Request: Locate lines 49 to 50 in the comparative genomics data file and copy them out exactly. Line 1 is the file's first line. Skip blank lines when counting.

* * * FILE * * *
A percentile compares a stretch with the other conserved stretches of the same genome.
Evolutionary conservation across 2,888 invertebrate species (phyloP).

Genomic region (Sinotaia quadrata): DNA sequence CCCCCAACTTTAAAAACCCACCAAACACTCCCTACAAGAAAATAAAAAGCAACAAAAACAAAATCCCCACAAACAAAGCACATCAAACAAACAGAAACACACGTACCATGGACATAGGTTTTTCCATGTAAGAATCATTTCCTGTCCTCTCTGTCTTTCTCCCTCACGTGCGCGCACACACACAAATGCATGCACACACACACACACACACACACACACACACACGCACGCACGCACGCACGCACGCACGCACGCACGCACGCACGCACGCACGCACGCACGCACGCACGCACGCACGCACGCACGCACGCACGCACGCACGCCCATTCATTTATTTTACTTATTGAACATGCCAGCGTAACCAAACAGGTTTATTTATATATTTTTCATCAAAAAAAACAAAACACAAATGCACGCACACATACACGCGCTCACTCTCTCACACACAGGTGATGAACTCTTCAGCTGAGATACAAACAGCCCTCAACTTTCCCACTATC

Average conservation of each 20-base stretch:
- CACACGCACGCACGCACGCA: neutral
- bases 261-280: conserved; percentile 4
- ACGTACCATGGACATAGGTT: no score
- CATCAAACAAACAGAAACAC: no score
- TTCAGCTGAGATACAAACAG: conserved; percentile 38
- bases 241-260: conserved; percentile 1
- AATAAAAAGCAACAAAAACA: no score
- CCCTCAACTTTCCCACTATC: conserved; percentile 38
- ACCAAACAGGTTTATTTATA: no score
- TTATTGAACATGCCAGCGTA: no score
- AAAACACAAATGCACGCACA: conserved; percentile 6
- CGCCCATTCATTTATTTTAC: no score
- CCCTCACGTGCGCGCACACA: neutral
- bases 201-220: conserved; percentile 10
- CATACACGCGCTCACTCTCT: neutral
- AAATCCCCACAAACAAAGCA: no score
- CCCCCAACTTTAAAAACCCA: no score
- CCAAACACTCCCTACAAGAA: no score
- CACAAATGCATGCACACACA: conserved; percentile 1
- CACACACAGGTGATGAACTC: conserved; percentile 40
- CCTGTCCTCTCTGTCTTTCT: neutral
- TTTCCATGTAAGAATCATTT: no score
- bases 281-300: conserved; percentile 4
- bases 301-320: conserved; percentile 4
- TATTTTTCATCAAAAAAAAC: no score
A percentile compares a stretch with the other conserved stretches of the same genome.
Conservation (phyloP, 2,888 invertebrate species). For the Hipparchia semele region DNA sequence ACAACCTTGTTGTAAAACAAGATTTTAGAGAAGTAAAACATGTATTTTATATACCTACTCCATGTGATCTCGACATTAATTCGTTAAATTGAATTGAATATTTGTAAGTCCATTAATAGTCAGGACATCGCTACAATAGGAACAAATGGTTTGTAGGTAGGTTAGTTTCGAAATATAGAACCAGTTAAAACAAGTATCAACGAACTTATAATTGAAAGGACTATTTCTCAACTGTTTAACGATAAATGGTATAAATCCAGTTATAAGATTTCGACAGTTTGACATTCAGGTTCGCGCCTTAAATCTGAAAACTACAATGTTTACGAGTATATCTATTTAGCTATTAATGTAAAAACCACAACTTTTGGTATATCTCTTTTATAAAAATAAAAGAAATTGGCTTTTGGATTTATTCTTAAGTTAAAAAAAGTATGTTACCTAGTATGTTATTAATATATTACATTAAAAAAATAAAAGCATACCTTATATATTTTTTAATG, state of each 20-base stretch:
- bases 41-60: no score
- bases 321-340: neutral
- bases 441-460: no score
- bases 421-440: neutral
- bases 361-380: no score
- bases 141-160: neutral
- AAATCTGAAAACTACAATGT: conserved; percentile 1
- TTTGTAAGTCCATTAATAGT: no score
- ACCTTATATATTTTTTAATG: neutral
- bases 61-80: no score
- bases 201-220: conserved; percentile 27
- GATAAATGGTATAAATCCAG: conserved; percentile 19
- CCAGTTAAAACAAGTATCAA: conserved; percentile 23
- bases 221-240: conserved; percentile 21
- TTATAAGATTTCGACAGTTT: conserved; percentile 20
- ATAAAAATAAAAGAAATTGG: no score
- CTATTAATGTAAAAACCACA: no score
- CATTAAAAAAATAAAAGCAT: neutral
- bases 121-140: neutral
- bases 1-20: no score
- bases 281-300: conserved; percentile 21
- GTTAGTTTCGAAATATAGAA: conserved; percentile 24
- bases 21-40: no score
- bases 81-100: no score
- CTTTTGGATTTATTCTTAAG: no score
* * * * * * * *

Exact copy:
- CATTAAAAAAATAAAAGCAT: neutral
- bases 121-140: neutral